Risk Premia Harvesting Through Dual Momentum
Risk Premia Harvesting Through Dual Momentum

Risk Premia Harvesting Through Dual Momentum

Momentum is the premier market anomaly. It is nearly universal in its applicability. This paper examines multi-asset momentum with respect to what can make it most effective for momentum investors. We consider price volatility as a value-adding factor. We show that both absolute and relative momentum can enhance returns, but that absolute momentum does far more to lessen volatility and drawdown. We see that combining absolute and relative momentum gives the best results. (Page 1)

Momentum is the tendency of investments to persist in their performance. Assets that perform well over a 3 to 12 month period tend to continue to perform well into the future. The momentum effect of Jegadeesh and Titman (1993) is one of the strongest and most pervasive financial phenomena. (Page 1)

In addition to cross-sectional or relative strength momentum, in which an asset's performance relative to other assets predicts its future relative performance, momentum also works well on an absolute, or time series, basis, in which an asset's own past return indicates its future performance (Moskowitz, Ooi and Pedersen (2012)). (Page 2)

It holds up well across multiple asset classes and back in time to the turn of the century (Hurst, Ooi, and Pedersen (2012)). Absolute momentum may also benefit relative strength momentum, since there is evidence that relative strength profits depend on the state of the market (Cooper, Guiterrez, and Hameed (2004)). (Page 2)

When we consider two assets, momentum is positive on a relative basis if one asset has appreciated more than the other has. It is possible for an asset to have positive relative and negative absolute momentum. Positive absolute momentum exists only when the excess return of an asset is positive over the look-back period, regardless of its performance relative to other assets. (Page 3)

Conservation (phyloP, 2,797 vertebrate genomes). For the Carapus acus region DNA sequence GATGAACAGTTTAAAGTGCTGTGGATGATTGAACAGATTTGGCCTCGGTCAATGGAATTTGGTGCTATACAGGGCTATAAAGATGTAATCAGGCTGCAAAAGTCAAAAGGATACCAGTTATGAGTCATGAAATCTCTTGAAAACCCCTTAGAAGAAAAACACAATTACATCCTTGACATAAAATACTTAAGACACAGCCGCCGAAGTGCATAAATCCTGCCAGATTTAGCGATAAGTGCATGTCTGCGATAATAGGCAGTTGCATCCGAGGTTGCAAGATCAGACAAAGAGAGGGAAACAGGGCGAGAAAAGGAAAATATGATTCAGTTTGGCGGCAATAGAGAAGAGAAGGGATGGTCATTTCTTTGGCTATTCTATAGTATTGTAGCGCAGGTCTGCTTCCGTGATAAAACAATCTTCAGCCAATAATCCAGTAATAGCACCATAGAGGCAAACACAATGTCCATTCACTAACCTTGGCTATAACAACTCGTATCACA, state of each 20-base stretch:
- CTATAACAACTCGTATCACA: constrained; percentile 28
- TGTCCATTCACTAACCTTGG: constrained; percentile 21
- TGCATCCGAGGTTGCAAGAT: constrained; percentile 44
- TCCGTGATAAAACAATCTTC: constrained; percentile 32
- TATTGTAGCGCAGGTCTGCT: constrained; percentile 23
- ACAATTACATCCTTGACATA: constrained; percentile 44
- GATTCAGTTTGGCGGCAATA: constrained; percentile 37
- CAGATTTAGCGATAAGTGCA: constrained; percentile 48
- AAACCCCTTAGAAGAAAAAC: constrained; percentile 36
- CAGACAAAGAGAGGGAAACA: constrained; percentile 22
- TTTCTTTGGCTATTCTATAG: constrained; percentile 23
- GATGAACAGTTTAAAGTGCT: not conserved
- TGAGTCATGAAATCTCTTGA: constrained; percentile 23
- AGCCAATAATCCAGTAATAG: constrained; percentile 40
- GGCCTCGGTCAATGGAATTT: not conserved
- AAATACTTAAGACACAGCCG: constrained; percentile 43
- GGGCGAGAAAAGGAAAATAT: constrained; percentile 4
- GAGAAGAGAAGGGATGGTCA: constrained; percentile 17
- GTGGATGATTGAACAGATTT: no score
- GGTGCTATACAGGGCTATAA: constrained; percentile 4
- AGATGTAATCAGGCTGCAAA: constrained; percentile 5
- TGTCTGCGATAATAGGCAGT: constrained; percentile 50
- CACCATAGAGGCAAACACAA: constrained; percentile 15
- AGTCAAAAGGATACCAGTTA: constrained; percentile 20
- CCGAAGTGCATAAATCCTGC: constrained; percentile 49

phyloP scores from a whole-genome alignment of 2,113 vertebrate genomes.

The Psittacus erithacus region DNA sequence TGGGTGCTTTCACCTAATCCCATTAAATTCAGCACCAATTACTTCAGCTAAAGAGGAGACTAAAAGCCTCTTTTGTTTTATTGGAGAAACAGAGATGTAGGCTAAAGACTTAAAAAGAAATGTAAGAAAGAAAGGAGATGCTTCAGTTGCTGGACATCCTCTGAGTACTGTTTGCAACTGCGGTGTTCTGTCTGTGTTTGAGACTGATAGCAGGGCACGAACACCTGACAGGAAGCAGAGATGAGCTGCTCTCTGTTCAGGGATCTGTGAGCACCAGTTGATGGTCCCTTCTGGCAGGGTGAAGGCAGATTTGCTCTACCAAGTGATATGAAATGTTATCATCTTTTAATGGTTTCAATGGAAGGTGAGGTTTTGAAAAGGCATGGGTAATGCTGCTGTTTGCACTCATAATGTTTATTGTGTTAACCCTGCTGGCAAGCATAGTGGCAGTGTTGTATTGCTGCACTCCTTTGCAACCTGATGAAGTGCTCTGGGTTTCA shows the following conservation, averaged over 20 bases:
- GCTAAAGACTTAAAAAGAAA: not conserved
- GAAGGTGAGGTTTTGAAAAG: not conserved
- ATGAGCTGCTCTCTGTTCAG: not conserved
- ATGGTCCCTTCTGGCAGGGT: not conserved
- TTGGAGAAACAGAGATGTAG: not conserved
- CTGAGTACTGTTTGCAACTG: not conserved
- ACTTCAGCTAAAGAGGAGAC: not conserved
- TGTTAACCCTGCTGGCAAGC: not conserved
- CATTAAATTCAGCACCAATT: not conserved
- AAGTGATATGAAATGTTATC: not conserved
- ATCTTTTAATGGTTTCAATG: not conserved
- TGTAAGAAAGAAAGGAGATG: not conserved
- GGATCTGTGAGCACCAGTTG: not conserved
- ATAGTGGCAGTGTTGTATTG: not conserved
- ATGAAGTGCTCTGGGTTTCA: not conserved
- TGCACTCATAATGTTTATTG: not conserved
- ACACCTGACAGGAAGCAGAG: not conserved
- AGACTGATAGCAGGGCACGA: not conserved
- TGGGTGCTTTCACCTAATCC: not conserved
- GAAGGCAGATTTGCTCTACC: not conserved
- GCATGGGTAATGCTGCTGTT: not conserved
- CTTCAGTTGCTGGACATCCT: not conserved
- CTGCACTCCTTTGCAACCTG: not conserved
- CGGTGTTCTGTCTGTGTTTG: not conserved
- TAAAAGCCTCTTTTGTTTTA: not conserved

Cross-sectional momentum researchers use long and short positions applied to both the long and short side of a market simultaneously. They are therefore only concerned with relative momentum. It makes little difference whether the studied markets go up or down, since short momentum positions hedge long ones, and vice versa. When looking only at long side momentum, however, it is desirable to be long only when both absolute and relative momentum are positive, since long-only momentum results are highly regime dependent. The goal of this paper is to show what happens when we combine relative strength price momentum with trend following absolute momentum. One way to determine absolute momentum is to see if an asset has had a positive excess return by outperforming Treasury bills over the past year. Since Treasury bill returns should remain positive over time, if our chosen asset has outperformed Treasury bills, then it too is likely to continue showing a positive future return by virtue of the transitive property. In absolute momentum, there is significant positive auto-covariance between an asset's excess return next month and its lagged one-year return (Moskowitz, Ooi, and Pedersen (2012)). (Page 4)

First, we choose between our module's non-Treasury bill assets using relative strength momentum. If our selected asset does not also show positive momentum with respect to Treasury bills (meaning it does not have positive absolute momentum), we select Treasury bills as an alternative proxy investment until our selected asset is stronger than Treasury bills. (Page 4)

Besides incorporating a safe alternative investment when market conditions are not favorable, our module approach has another important benefit. It imposes diversification on our momentum portfolio. With only absolute momentum one could construct a well-diversified permanent portfolio of multiple assets. (Page 5)